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Non-Linear Editing on the PC
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Old May 24th, 2005, 11:15 AM   #1
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Sound Card Suggestions for DV Editing PC

Still doing homework before making purchase decisions and spending the $$. Looking to career transition into professional video/audio production - very likely aiming at the corporate/event videography markets initially - and setting up my PC for DV and sound editing. Seeking suggestions on sound cards this go around. Presently the box, Dell XPS Gen2, is equipped with a Dell OEM version of the Sound Blaster Audigy 2. Most likely will be acquiriing a Canon XL2 for shooting, recording sound either single or double system as might be best for the job at hand and possibly with multiple mikes as might be appropriate. Plan on incorporating a DV deck in the edit suite to avoid wear and tear on the camera's mechanism. Anticipating music, double-system dialog, and fx capture, creation, or editing with software such as Adobe Audition, Sony Acid and Soundforge, and SonicPro and video editing with either Premiere or Vegas. Anticipate output mainly to DVD or DV tape but also think it would be smart to be able to work with analog VHS tape as well for those clients with legacy systems. With DVDs would like have the ability to create 5.1 Surround as well as conventional stereo tracks and DTS would be a plus. Taking into account Heinlein's admonition that specialization is for insects (LOL) though not a musician myself I'm also interested in offering small scale but fully professional quality location sound recording services - small ensemble concerts, recitals, etc - to mix and record onto music CDs for interested clients.

So much for the background scenario - looking for your suggested "best practices" and the reasons behind them. My present Audigy card does a pretty good job for regular consumer computer audio and music listening but I'm concerned that it isn't flexible enough or up to par for professional level DV and audio mastering. Just like professional quality video editing requires such parts of the chain as a calibrated NTSC monitor, it seems like the audio side of it would require a pro-level chain as well. In other's experience is it adequate for starting out or should I be looking at upgrading to something more capable early on? Have thought about either an small initial upgrade to something the Audigy 2 ZX or Audigy 4 Pro lines in a conventional consumer soundcard - the OEM card only has single consumer type line in, line out, and mike connectors - or taking a little bigger step and replacing it altogether with a step up to the next level of a full-blown multichannel but relatively economical Audio Interface system such as an EMU 1820M and a hardware mixer board such as those by Behringer or Mackie in order to get things like multichannel mixing and fx, audio capture from analog and live sources, professional grade balanced signal paths, S/PDIF I/O and so forth? Or are such capabilities largely moot for DV? What are folk's thoughts on these issues?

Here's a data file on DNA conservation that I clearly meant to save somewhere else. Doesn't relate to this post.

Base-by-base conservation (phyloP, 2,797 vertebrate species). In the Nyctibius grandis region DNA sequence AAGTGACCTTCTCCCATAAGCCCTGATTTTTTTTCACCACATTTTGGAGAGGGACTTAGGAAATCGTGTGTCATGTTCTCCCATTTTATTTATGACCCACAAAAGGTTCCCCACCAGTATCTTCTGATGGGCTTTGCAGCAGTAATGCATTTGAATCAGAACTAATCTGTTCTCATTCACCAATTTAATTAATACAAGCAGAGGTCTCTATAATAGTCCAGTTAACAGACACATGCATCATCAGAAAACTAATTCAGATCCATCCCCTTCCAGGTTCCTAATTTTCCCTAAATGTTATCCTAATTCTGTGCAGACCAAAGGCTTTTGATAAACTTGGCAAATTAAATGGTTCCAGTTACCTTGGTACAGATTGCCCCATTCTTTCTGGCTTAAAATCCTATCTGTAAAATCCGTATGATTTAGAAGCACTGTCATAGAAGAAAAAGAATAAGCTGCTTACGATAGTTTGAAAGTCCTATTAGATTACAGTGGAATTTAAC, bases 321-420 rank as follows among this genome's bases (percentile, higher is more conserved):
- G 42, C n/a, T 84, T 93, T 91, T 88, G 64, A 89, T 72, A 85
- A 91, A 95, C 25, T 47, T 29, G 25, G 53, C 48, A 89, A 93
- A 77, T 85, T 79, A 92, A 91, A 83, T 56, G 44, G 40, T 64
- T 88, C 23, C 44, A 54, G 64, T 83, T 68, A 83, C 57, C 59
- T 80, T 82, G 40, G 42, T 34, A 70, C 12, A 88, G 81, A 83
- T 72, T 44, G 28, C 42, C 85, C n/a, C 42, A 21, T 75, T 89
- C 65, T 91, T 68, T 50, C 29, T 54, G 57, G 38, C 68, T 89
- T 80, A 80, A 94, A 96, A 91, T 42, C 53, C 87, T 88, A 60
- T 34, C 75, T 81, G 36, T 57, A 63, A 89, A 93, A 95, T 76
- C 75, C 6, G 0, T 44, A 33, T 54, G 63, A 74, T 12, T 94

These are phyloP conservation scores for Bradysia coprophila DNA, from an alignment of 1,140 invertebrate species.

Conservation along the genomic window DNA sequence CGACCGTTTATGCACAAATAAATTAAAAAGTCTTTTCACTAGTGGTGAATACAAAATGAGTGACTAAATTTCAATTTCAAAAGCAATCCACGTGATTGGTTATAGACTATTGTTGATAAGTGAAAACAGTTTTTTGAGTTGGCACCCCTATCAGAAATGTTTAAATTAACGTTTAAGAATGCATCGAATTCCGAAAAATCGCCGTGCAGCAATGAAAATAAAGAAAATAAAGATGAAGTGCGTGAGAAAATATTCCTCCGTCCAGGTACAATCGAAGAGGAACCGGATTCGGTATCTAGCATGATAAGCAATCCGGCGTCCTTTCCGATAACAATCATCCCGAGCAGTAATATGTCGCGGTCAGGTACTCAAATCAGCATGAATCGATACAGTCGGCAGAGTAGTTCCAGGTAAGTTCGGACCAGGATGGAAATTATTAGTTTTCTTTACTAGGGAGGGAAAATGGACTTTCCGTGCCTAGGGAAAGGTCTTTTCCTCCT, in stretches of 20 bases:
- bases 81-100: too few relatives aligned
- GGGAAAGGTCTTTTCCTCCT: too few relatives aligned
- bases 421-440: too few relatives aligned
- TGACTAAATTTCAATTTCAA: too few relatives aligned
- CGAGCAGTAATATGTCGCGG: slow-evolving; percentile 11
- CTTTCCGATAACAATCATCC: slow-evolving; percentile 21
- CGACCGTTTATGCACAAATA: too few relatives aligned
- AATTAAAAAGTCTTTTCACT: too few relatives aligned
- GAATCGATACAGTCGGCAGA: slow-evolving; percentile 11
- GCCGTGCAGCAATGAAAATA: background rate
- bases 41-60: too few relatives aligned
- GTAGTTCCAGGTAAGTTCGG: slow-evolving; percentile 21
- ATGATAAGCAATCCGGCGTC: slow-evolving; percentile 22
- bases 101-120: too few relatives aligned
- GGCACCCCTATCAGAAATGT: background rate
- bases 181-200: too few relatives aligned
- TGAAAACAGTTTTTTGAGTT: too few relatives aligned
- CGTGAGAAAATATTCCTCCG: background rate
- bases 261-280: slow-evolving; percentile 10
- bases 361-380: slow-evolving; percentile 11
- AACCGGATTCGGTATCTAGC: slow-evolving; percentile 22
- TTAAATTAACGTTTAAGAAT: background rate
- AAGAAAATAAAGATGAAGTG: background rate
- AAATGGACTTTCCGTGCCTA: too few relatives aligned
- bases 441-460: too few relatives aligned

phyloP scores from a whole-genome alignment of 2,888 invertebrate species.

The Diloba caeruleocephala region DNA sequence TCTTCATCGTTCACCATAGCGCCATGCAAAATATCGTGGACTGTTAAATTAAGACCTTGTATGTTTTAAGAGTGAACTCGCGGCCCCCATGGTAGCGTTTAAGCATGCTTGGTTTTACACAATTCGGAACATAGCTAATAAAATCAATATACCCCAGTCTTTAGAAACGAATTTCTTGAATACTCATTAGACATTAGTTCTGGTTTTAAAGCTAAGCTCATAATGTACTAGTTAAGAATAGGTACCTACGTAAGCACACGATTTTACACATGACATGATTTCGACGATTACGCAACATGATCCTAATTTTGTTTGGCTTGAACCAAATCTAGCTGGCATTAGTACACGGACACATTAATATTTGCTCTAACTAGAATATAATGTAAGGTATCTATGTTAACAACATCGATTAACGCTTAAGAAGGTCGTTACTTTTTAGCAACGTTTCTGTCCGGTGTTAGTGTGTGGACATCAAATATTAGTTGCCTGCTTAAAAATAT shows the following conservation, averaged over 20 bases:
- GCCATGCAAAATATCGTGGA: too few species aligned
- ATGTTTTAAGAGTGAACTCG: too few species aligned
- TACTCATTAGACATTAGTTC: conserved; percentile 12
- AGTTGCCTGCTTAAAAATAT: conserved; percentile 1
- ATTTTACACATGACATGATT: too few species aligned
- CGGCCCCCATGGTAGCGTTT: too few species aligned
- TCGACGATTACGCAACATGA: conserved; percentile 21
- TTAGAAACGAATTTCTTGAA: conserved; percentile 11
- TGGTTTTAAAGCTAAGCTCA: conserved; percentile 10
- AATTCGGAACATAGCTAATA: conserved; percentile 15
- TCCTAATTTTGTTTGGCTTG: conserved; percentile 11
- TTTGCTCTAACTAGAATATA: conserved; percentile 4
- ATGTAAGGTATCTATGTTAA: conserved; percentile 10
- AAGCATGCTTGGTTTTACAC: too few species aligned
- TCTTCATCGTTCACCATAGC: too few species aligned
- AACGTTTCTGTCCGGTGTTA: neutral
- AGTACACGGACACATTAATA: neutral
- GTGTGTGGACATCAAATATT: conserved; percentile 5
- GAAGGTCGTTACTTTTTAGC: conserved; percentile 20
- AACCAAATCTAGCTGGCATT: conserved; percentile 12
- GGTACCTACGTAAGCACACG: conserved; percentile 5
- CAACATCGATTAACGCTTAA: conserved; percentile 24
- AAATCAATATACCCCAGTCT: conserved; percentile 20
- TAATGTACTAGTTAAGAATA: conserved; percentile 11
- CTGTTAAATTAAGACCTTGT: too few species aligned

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Old May 24th, 2005, 12:43 PM   #2
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To have a good environment for mixing, you'd need:
knowledge/experience/talent - This is definitely important, and you can kind of buy this by buying books (i.e. Jay Rose's Audio Postproduction for Digital Video see The other way is to work under someone.

A room with low background noise
A room with good acoustics - I would read Jay Rose's book about this, although you may need to check some other material. It helps to pick a good room- low b/g noise, doesn't reflect bass a lot [i.e. concrete walls], not too small. If you are building it, canted walls might help. When the room is built, you want to add absorption material to cut down on the reverb time but have it even over all frequencies. The DIY way would cost a few hundred.

Monitor speakers - not consumer stuff. See the Now Hear This forum for some recommendations.
Also see this thread at Harmony Central forums [url[/url]

Proper placement and mounting of the monitors.

The sound card you have already should be good enough for DV work (assuming destination format is television). There may be better choices than an Audigy (i.e. M-audio Revolution) but if you already own that card there's not much point buying another one.
If you want to do multitrack field recording, a multitrack recorder would be good. A laptop + USB/firewire audio interface is a multitrack recorder that could work.

Some people like control surfaces since it speeds up their mixing. You can move the faders on the control surface to control volume, instead of rubberbanding with your mouse. Not all video editing programs support them. For DV work it's not a big deal to rubberband things, because usually you only have very little tracks to deal with.
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Old May 24th, 2005, 09:07 PM   #3
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I've been completely satisfied with my Audigy 2 ZS for DV work. Any complicated mixing/remastering/sweetening gets handled quite well in Adobe Audition (a fantastic app even if you are not into the Video Collection).

I'm happy I spent the few extra $$ for the ZS rather than the plain Audigy 2 because:

-It has the front side I/O plate, which is a monster convenience.
-SPDIF, Optical, Mic x2, Midi I/O (all on the front-side).

But you would have to judge whether that sort of convenience is worth an all-out upgrade.
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